Putrajaya sets new curbs to direct tenders, adds safeguards to special cases

Prime Minister Tun Dr Mahathir Mohamad speaks during a press conference in Putrajaya September 19, 2019. ― Picture by Yusof Mat Isa
Prime Minister Tun Dr Mahathir Mohamad speaks during a press conference in Putrajaya September 19, 2019. ― Picture by Yusof Mat Isa

PUTRAJAYA, Sept 19 ― The federal government will impose new conditions that will limit direct tenders to only exceptional cases, Prime Minister Tun Dr Mahathir Mohamad announced today.

The move builds on other anti-corruption measures the Pakatan Harapan administration has planned for the near future in its bid to rid the civil service of chronic corruption.

“For example, in the Armed Forces, they may identify a particular equipment and that may only come from one company,” the prime minister said when providing examples of exemptions during a press conference here after chairing the 10th Special Cabinet Committee on Anti-Corruption (JKKMAR) here.

“But they must state why there is direct negotiation and they must first get approval from the Ministry of Finance.”

As of July, the government said only 15 per cent, or 17 initiatives out of the 115 initiatives outlined in the National Anti-Corruption Plan (NACP) have been implemented.

Out of the 15, nine initiatives involve political governance, two for public sector administration, three for the legal and judicial sector, one for law enforcement and two for corporate governance.

Public procurement, where corruption was found to be most rampant, became the top concern that the Pakatan Harapan (PH) coalition said it would fix upon seizing power.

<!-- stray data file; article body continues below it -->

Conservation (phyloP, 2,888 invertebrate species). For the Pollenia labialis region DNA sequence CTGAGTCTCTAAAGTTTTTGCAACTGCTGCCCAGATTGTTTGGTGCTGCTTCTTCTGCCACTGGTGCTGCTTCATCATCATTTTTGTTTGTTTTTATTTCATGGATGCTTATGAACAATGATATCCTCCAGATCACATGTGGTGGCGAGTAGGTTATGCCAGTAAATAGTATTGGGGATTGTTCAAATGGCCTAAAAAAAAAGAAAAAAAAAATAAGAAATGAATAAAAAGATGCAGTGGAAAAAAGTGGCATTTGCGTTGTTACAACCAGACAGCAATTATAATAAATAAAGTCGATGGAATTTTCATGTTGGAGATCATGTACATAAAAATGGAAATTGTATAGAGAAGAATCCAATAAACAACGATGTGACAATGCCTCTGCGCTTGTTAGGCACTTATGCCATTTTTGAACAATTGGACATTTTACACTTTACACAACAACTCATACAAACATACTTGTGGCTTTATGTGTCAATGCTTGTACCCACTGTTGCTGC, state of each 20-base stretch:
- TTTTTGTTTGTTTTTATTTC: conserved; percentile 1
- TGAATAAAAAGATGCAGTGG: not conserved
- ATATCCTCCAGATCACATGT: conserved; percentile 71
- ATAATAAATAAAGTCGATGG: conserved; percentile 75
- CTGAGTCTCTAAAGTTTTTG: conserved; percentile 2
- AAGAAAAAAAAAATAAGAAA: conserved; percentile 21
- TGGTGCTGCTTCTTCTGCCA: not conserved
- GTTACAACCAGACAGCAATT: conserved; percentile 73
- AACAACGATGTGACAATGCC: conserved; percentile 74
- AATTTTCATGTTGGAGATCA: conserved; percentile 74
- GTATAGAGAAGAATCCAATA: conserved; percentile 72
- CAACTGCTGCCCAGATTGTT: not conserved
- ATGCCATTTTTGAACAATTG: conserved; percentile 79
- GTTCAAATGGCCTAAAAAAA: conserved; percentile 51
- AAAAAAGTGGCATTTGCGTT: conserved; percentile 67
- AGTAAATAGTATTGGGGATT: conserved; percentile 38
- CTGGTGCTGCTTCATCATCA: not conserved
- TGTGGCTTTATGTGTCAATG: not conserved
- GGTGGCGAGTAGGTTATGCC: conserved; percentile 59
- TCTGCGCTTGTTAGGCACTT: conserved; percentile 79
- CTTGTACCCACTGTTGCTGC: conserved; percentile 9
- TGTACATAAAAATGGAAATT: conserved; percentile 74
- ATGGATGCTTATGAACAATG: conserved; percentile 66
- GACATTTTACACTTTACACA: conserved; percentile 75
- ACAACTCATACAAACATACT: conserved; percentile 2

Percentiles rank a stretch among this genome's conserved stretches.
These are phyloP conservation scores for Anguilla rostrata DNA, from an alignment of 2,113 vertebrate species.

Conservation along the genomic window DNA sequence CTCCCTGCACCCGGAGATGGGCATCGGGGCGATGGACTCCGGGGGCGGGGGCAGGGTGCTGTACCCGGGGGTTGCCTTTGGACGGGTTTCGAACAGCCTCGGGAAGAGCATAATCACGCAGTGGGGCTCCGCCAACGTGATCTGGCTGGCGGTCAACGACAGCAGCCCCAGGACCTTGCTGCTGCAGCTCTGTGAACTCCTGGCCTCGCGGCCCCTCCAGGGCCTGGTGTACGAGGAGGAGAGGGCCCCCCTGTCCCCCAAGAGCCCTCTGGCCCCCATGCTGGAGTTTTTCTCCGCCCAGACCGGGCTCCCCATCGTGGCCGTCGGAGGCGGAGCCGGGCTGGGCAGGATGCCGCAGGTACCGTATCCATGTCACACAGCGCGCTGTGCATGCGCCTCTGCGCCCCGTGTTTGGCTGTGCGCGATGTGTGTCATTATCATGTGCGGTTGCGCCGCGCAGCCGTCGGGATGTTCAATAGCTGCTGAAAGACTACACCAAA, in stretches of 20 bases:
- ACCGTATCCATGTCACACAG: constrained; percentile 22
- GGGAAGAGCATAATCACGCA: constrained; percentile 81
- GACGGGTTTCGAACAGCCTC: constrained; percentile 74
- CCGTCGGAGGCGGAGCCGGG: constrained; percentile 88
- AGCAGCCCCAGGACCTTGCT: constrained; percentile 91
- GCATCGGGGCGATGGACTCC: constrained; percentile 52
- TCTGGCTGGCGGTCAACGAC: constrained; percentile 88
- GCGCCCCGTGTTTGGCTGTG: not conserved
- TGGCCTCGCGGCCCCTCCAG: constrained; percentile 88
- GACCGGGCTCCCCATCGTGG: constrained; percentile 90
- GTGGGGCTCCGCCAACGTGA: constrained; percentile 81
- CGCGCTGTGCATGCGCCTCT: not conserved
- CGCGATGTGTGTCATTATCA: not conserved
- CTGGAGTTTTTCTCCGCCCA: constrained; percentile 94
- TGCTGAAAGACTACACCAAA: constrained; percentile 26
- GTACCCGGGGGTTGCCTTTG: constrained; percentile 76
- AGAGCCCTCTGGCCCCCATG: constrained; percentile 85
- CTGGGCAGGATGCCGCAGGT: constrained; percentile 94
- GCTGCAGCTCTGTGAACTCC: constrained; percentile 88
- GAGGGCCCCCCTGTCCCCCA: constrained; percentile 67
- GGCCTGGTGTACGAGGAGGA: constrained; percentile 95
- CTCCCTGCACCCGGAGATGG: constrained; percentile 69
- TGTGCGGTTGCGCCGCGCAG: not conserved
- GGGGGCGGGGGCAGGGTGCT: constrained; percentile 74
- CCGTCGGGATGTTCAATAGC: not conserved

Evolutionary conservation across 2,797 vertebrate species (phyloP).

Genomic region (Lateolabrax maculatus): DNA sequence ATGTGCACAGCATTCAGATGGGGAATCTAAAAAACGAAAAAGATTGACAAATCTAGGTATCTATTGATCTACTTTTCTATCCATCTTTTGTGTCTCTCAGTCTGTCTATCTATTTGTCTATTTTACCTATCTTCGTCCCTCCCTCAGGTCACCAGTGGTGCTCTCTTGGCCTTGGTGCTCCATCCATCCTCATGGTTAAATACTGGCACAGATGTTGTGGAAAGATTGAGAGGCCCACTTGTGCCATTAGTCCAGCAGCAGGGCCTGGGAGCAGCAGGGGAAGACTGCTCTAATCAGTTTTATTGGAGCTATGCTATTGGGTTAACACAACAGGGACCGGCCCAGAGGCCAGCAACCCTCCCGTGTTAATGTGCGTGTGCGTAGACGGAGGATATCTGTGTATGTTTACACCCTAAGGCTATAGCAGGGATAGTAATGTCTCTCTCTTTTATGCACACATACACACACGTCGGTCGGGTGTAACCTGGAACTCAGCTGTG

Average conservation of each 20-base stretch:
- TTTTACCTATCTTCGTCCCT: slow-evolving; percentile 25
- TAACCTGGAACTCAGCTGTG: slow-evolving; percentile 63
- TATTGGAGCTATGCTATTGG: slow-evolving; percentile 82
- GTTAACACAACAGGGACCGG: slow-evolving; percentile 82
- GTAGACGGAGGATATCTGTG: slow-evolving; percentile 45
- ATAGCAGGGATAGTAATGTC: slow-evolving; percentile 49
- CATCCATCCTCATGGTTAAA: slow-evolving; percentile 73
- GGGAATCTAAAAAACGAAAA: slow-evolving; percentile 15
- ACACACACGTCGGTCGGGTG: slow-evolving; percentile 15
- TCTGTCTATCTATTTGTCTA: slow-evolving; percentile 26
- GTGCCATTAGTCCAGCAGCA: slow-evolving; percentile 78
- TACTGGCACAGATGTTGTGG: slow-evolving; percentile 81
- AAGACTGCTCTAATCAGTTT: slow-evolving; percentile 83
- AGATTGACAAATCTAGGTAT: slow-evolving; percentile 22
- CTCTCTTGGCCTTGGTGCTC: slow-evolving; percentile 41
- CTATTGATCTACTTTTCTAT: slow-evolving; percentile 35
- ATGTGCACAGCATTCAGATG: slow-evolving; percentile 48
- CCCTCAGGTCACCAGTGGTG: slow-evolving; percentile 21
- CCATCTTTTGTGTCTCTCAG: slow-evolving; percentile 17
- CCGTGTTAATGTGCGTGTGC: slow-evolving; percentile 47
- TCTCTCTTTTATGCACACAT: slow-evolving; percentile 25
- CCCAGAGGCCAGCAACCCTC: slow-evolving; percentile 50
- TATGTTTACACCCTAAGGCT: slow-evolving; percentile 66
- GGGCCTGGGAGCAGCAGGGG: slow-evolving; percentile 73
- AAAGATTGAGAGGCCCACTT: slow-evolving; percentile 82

However, Dr Mahathir admitted today that his government is far from achieving its goal.

“This meeting found that we still have not reduced corruption as much as we’d like,” he said.

“So we need to analyse where are the weaknesses in our prevention efforts so that we can improve our actions.”

Dr Mahathir said there is a need to build mechanisms to prevent the interference of elected officials in administrative matters, particularly in public procurement processes.

One of the ways to address this would be to issue a strict guideline that will limit the power of elected officials to make recommendations for project approvals, the prime minister said.

“We want to ensure the civil service is kept professional and make a clear demarcation between public officials and the administration so they may not interfere with administrative work,” he said.

This comes amid accusations that the PH administration was involved in a direct tender for a RM450 million federal government building in Tunjong, near Kota Baru, Kelantan.

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